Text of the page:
I love the metaphors (or similes) that instructional librarians use to get points across to our students about some of the more complex ideas. Here's another great one recently posted to the CJC-L:
On a related note, I like to tell students Academic Search Complete and Proquest Research Library are like Wal-mart and Target. They have multiple departments and there is overlap between the two but there are some items you can only buy at Wal-mart and some only carried by Target. The subject-specific databases are like the shoe stores, sports stores, bookstores, etc. you find at the mall that cater to consumers looking for a particular item. (-Christina Teasley, Savannah Technical College)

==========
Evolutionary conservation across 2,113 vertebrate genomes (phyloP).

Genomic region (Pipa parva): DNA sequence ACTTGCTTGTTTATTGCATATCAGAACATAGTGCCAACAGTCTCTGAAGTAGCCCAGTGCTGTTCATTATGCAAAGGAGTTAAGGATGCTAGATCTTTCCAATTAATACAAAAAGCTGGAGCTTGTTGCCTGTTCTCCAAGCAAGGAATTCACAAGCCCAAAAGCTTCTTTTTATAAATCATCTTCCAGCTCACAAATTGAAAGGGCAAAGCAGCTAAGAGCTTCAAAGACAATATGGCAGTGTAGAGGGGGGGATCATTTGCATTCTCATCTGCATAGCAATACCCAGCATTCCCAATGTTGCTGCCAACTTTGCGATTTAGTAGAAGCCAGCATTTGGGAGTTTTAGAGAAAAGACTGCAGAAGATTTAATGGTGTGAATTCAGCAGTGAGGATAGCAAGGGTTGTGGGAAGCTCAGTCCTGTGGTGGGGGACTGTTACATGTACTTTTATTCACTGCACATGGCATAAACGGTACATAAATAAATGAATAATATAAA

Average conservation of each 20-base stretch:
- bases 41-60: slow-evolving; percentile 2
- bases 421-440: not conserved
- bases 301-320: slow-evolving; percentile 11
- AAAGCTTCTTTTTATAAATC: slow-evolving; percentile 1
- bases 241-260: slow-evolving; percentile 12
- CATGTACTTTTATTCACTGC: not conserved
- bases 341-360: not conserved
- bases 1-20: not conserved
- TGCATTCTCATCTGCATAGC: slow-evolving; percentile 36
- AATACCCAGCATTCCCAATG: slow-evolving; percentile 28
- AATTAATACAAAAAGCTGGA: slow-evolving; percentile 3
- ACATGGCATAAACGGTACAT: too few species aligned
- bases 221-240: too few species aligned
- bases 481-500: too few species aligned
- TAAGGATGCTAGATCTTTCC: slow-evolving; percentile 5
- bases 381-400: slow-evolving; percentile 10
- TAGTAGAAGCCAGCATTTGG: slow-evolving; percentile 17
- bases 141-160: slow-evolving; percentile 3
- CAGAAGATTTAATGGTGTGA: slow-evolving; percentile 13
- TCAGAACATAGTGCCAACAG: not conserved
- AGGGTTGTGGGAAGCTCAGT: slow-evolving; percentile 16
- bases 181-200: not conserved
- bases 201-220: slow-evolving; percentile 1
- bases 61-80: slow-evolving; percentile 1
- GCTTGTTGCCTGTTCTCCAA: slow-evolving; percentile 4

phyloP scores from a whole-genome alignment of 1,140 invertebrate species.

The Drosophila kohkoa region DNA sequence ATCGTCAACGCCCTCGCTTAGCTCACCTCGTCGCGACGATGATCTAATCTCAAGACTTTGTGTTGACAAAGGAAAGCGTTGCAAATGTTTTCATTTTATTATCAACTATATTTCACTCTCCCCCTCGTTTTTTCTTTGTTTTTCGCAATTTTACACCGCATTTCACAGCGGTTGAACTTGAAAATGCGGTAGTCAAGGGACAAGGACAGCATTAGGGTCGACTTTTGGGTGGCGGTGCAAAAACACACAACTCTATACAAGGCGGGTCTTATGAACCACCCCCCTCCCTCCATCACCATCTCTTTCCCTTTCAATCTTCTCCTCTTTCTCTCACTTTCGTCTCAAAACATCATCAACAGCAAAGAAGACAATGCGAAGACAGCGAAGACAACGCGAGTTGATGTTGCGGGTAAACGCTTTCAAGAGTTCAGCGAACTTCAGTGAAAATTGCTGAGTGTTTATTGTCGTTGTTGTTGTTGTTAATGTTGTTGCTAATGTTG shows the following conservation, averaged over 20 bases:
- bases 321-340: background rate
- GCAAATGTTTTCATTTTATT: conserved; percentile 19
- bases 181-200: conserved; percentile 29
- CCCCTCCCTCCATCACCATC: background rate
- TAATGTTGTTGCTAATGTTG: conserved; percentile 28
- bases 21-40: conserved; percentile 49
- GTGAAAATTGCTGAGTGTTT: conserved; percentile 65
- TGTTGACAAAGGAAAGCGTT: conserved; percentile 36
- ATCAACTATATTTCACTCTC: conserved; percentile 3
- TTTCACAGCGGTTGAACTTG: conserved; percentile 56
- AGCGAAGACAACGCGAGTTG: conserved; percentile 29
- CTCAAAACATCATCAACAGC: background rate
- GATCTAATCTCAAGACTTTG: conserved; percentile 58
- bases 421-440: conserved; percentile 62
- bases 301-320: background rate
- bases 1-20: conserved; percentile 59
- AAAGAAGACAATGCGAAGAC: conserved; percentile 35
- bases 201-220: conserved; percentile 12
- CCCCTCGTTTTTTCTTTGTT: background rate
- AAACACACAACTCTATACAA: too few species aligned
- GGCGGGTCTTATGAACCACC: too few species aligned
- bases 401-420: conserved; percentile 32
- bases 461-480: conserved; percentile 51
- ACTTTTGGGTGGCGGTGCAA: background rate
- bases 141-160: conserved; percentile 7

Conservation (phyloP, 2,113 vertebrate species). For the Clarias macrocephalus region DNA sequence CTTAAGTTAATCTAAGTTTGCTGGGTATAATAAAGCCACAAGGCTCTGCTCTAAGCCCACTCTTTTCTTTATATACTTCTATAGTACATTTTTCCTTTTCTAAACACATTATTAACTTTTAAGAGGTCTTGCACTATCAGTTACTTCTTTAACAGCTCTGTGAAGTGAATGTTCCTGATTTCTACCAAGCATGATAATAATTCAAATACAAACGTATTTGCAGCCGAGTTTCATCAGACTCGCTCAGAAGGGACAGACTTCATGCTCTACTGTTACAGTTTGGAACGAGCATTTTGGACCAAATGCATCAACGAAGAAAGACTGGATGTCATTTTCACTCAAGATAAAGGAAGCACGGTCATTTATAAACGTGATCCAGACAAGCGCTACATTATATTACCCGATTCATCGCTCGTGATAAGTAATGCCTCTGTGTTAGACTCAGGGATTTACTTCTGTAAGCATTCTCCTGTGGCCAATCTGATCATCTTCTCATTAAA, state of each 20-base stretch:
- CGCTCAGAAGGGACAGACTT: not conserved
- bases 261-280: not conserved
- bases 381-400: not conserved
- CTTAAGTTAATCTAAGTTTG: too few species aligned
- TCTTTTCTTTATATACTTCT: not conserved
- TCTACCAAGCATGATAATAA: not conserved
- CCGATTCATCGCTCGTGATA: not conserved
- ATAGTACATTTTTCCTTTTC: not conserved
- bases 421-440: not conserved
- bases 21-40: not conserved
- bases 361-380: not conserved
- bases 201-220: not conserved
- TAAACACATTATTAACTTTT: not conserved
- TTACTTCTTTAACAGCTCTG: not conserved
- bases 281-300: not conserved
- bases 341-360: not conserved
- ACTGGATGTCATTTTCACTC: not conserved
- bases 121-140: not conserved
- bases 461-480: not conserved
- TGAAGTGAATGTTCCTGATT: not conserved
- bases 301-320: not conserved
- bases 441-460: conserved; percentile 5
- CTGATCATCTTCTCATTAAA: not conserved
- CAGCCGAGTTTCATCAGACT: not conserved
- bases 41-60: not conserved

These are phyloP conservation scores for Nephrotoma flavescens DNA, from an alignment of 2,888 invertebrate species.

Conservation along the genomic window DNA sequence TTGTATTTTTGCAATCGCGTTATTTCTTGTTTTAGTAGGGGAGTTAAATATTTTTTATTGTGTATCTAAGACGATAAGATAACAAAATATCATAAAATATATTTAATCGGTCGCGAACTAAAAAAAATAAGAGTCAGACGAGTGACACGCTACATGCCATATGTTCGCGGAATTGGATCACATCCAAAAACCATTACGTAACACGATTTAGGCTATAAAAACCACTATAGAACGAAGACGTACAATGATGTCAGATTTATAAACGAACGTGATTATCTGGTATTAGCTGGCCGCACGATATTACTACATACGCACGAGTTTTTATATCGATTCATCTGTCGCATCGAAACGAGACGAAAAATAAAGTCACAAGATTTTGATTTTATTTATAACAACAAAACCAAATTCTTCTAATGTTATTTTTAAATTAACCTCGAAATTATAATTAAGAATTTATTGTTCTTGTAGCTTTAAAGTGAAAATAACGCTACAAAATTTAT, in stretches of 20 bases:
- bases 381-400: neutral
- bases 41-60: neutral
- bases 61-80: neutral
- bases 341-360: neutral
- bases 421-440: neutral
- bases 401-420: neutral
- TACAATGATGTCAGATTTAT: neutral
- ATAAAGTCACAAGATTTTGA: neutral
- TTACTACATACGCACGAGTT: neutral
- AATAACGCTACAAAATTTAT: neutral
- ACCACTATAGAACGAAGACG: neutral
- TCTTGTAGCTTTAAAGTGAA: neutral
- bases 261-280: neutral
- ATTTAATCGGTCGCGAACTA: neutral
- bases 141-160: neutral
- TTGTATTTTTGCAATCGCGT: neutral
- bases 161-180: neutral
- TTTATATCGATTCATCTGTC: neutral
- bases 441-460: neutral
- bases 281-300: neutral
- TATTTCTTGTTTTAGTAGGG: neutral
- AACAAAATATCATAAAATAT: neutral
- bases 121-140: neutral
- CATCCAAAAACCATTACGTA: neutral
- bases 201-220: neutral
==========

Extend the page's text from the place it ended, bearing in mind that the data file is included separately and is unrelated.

If you have any of these great metaphors, please share them. I think it makes our classes more interesting and understandable when we get away from "library-speak" and make our concepts relevant to students' "prior knowledge" (to get all pedagogical on you!). One of the first ones Julie shared with me was using "hurricane" to explain the lack of context when keywording search (i.e. the word "hurricane" could refer to a storm, a lamp, a boxer, a movie, a Bob Dylan song, an alcoholic bevarage, an NHL hockey team, etc). I still use that in English I classes (thanks Julie!!).